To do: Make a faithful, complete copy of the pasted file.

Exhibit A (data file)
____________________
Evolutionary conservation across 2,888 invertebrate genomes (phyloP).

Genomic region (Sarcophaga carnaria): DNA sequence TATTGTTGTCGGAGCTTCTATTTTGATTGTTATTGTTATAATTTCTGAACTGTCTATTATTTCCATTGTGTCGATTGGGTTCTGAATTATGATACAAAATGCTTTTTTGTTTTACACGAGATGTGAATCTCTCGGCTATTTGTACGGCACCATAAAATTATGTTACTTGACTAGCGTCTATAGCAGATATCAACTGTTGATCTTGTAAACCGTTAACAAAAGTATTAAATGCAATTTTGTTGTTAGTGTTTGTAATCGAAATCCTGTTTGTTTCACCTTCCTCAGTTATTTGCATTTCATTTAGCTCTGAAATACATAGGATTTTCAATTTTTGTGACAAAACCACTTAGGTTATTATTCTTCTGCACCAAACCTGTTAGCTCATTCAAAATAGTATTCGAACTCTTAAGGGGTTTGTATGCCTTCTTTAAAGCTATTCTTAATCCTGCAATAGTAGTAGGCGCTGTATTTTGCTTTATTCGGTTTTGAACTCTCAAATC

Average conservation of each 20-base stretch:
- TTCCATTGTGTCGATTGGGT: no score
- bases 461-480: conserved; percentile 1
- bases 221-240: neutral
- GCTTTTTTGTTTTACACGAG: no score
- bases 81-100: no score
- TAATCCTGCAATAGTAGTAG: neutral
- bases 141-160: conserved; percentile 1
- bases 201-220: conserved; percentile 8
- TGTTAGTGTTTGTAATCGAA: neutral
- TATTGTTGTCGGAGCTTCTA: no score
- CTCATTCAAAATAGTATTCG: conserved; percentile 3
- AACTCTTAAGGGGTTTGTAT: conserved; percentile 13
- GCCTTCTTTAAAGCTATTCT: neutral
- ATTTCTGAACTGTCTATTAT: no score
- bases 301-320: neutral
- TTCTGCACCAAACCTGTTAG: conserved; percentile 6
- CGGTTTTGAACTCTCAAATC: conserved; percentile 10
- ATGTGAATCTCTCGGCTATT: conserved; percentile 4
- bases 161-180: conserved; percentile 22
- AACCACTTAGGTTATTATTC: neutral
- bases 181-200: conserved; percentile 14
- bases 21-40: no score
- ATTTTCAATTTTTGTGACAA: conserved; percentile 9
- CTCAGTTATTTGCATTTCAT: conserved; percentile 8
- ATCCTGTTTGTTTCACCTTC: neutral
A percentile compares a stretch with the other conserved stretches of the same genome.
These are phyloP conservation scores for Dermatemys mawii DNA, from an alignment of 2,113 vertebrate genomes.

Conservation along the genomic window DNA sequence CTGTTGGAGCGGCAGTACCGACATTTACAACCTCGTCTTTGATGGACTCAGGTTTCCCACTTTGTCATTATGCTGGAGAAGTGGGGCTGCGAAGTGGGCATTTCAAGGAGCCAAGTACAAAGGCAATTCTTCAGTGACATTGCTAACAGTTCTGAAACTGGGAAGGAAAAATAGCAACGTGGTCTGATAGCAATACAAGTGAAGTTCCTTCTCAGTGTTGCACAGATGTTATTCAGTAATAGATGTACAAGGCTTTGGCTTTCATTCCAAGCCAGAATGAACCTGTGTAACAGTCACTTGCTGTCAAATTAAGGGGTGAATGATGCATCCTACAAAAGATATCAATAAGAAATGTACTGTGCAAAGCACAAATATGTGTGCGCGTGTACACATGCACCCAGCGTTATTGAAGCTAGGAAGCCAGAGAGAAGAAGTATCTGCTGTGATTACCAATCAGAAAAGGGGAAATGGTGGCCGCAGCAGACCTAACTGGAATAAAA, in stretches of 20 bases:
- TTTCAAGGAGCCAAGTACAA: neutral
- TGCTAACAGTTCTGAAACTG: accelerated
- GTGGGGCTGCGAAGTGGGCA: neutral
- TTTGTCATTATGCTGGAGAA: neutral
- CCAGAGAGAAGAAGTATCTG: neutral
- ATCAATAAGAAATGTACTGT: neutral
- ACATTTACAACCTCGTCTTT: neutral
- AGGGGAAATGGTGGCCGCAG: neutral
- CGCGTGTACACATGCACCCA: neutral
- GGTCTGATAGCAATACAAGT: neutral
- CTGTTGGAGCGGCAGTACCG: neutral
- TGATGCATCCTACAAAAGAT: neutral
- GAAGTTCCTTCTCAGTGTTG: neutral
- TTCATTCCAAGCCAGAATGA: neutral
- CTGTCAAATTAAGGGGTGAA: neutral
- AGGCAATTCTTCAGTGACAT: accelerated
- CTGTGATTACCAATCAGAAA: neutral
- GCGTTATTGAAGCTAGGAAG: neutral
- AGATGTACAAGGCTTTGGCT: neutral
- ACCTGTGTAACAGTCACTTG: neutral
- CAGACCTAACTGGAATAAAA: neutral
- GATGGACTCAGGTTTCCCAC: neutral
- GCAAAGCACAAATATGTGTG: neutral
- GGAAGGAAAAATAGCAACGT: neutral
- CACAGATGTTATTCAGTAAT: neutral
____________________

Evolutionary conservation across 2,888 invertebrate genomes (phyloP).

Genomic region (Sarcophaga carnaria): DNA sequence TATTGTTGTCGGAGCTTCTATTTTGATTGTTATTGTTATAATTTCTGAACTGTCTATTATTTCCATTGTGTCGATTGGGTTCTGAATTATGATACAAAATGCTTTTTTGTTTTACACGAGATGTGAATCTCTCGGCTATTTGTACGGCACCATAAAATTATGTTACTTGACTAGCGTCTATAGCAGATATCAACTGTTGATCTTGTAAACCGTTAACAAAAGTATTAAATGCAATTTTGTTGTTAGTGTTTGTAATCGAAATCCTGTTTGTTTCACCTTCCTCAGTTATTTGCATTTCATTTAGCTCTGAAATACATAGGATTTTCAATTTTTGTGACAAAACCACTTAGGTTATTATTCTTCTGCACCAAACCTGTTAGCTCATTCAAAATAGTATTCGAACTCTTAAGGGGTTTGTATGCCTTCTTTAAAGCTATTCTTAATCCTGCAATAGTAGTAGGCGCTGTATTTTGCTTTATTCGGTTTTGAACTCTCAAATC

Average conservation of each 20-base stretch:
- TTCCATTGTGTCGATTGGGT: no score
- bases 461-480: conserved; percentile 1
- bases 221-240: neutral
- GCTTTTTTGTTTTACACGAG: no score
- bases 81-100: no score
- TAATCCTGCAATAGTAGTAG: neutral
- bases 141-160: conserved; percentile 1
- bases 201-220: conserved; percentile 8
- TGTTAGTGTTTGTAATCGAA: neutral
- TATTGTTGTCGGAGCTTCTA: no score
- CTCATTCAAAATAGTATTCG: conserved; percentile 3
- AACTCTTAAGGGGTTTGTAT: conserved; percentile 13
- GCCTTCTTTAAAGCTATTCT: neutral
- ATTTCTGAACTGTCTATTAT: no score
- bases 301-320: neutral
- TTCTGCACCAAACCTGTTAG: conserved; percentile 6
- CGGTTTTGAACTCTCAAATC: conserved; percentile 10
- ATGTGAATCTCTCGGCTATT: conserved; percentile 4
- bases 161-180: conserved; percentile 22
- AACCACTTAGGTTATTATTC: neutral
- bases 181-200: conserved; percentile 14
- bases 21-40: no score
- ATTTTCAATTTTTGTGACAA: conserved; percentile 9
- CTCAGTTATTTGCATTTCAT: conserved; percentile 8
- ATCCTGTTTGTTTCACCTTC: neutral
A percentile compares a stretch with the other conserved stretches of the same genome.
These are phyloP conservation scores for Dermatemys mawii DNA, from an alignment of 2,113 vertebrate genomes.

Conservation along the genomic window DNA sequence CTGTTGGAGCGGCAGTACCGACATTTACAACCTCGTCTTTGATGGACTCAGGTTTCCCACTTTGTCATTATGCTGGAGAAGTGGGGCTGCGAAGTGGGCATTTCAAGGAGCCAAGTACAAAGGCAATTCTTCAGTGACATTGCTAACAGTTCTGAAACTGGGAAGGAAAAATAGCAACGTGGTCTGATAGCAATACAAGTGAAGTTCCTTCTCAGTGTTGCACAGATGTTATTCAGTAATAGATGTACAAGGCTTTGGCTTTCATTCCAAGCCAGAATGAACCTGTGTAACAGTCACTTGCTGTCAAATTAAGGGGTGAATGATGCATCCTACAAAAGATATCAATAAGAAATGTACTGTGCAAAGCACAAATATGTGTGCGCGTGTACACATGCACCCAGCGTTATTGAAGCTAGGAAGCCAGAGAGAAGAAGTATCTGCTGTGATTACCAATCAGAAAAGGGGAAATGGTGGCCGCAGCAGACCTAACTGGAATAAAA, in stretches of 20 bases:
- TTTCAAGGAGCCAAGTACAA: neutral
- TGCTAACAGTTCTGAAACTG: accelerated
- GTGGGGCTGCGAAGTGGGCA: neutral
- TTTGTCATTATGCTGGAGAA: neutral
- CCAGAGAGAAGAAGTATCTG: neutral
- ATCAATAAGAAATGTACTGT: neutral
- ACATTTACAACCTCGTCTTT: neutral
- AGGGGAAATGGTGGCCGCAG: neutral
- CGCGTGTACACATGCACCCA: neutral
- GGTCTGATAGCAATACAAGT: neutral
- CTGTTGGAGCGGCAGTACCG: neutral
- TGATGCATCCTACAAAAGAT: neutral
- GAAGTTCCTTCTCAGTGTTG: neutral
- TTCATTCCAAGCCAGAATGA: neutral
- CTGTCAAATTAAGGGGTGAA: neutral
- AGGCAATTCTTCAGTGACAT: accelerated
- CTGTGATTACCAATCAGAAA: neutral
- GCGTTATTGAAGCTAGGAAG: neutral
- AGATGTACAAGGCTTTGGCT: neutral
- ACCTGTGTAACAGTCACTTG: neutral
- CAGACCTAACTGGAATAAAA: neutral
- GATGGACTCAGGTTTCCCAC: neutral
- GCAAAGCACAAATATGTGTG: neutral
- GGAAGGAAAAATAGCAACGT: neutral
- CACAGATGTTATTCAGTAAT: neutral